Smaller Size, More Features

By Eric Griffith

October 11, 2004

The big names in wireless chips know that miniscule rules, but they aren't sacrificing abilities as they integrate more and more functionality, such as voice support and full dual-band capabilities.

What's more important, reduced die size of a Wi-Fi chip, or how many things you can get it to do? The big names in wireless silicon, Atheros Communications and Broadcom Corp. , would probably both answer that by saying, "both."

The two companies both have announcements today about new chipsets that showcase not only reduced size, but also high integration with other features.

Broadcom's new chipset is the company's first to feature specific voice over IP (VoIP) telephony features along with 802.11g-based Wi-Fi (they have provided chips for wired IP phones, such as models from Avaya). With this move, Broadcom is joining other companies heavily invested in the WLAN/VoIP world, such as Texas Instruments.

The two Broadcom chips together—the BCM1160 VoIP processor and the BCM4318 AirForce One 54g chip—represent the full solution, which Monika Gupta (Broadcom's product line manager for wireless VoIP products) says represents fewer components than are usually found in a Wi-Fi phone: "Most chipsets are three to five components."

Geared toward future Wi-Fi handsets, the VoIP chip is also optimized for low power, and will feature interfaces for supporting a 262k color LCD display on the phone for a programmable user interface—and can even run a 1.3 megapixel camera in the phone (since they're all the rage). The company expects to see play with this chipset in products for both consumers and business.

Perhaps most interesting is the security aspect. Broadcom introduced its Secure EZ Setup (SEZS) months ago in access points as a software solution for easily setting up security. Gupta says the company will migrate SEZS to phones through this chipset as well, through a stripped-down Linux-based interface that's still being ported.

Broadcom was one of the first companies to have chips that were tested by the Wi-Fi Alliance to support Wireless Multimedia (WMM), an aspect of the future 802.11e standard for wireless Quality of Service (QoS) that the Alliance is now checking for interoperability in certain products. Gupta says this chipset will have WMM support built in.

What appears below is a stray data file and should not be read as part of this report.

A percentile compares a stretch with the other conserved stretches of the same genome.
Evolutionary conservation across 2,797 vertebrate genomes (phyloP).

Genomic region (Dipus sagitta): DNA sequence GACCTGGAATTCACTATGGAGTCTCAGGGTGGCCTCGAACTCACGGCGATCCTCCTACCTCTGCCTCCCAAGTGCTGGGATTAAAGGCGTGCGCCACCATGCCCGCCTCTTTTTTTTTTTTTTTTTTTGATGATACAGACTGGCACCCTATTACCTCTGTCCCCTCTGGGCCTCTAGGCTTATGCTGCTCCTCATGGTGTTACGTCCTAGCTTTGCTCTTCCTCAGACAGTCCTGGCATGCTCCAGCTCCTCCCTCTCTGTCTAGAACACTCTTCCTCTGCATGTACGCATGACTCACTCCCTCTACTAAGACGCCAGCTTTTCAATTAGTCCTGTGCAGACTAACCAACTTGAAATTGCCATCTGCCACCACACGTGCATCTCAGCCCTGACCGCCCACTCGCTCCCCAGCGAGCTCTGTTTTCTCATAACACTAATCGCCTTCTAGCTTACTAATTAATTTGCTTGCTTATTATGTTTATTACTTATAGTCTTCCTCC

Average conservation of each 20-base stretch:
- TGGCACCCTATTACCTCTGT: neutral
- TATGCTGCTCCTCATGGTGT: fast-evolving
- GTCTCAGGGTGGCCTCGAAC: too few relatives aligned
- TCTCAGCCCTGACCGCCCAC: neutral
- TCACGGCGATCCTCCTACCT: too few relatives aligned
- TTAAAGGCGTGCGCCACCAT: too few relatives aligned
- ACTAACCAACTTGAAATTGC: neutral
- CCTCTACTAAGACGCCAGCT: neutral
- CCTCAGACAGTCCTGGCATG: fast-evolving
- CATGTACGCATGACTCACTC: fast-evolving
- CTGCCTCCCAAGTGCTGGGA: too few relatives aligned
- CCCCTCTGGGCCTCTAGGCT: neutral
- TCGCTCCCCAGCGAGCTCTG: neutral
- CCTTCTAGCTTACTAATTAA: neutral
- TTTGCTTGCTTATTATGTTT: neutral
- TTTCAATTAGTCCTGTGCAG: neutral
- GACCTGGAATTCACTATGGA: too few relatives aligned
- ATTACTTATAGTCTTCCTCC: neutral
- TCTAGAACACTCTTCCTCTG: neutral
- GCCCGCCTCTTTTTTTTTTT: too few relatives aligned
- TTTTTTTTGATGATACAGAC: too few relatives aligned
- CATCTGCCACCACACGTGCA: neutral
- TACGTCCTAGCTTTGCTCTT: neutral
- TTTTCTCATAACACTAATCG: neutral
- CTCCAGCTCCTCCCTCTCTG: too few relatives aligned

The company's biggest rival, Atheros, is trumpeting a different kind of integration: the company is the first to make a single-chip solution that supports full dual-band Wi-Fi. Some call it "tri-mode" Wi-Fi as it will support all three major flavors of 802.11 that exist in two radio frequency bands: 802.11a in the 5GHz band and 802.11b and 11g in the 2.4GHz band. Previously, Atheros needed a minimum of two chips to support both radio bands. With 15% fewer parts needed now, the company says it will make the overall bill of materials (BOM) for creating the chips much cheaper.

What's more, the CMOS chip—AR5006X by name—will also include all of the usual Atheros extras, including Super AG speed boosts and XR eXtended Range technology for increasing the distance between wireless LAN nodes. It will include AES encryption so it can fully support the 802.11i security standard, plus the WMM spec mentioned above—Atheros was also one of the companies given early certification with WMM by the Wi-Fi Alliance. Both Broadcom and Atheros have products in the WMM testbed used by labs that examine products for the Alliance.

The Atheros AR5006X chip is sampling with customers now, and will probably be available by the end of the year. Broadcom is offering both of its chips to customers today and also has a phone reference design, but doesn't have any customers to announce yet.

Comment and Contribute
(Maximum characters: 1200). You have
characters left.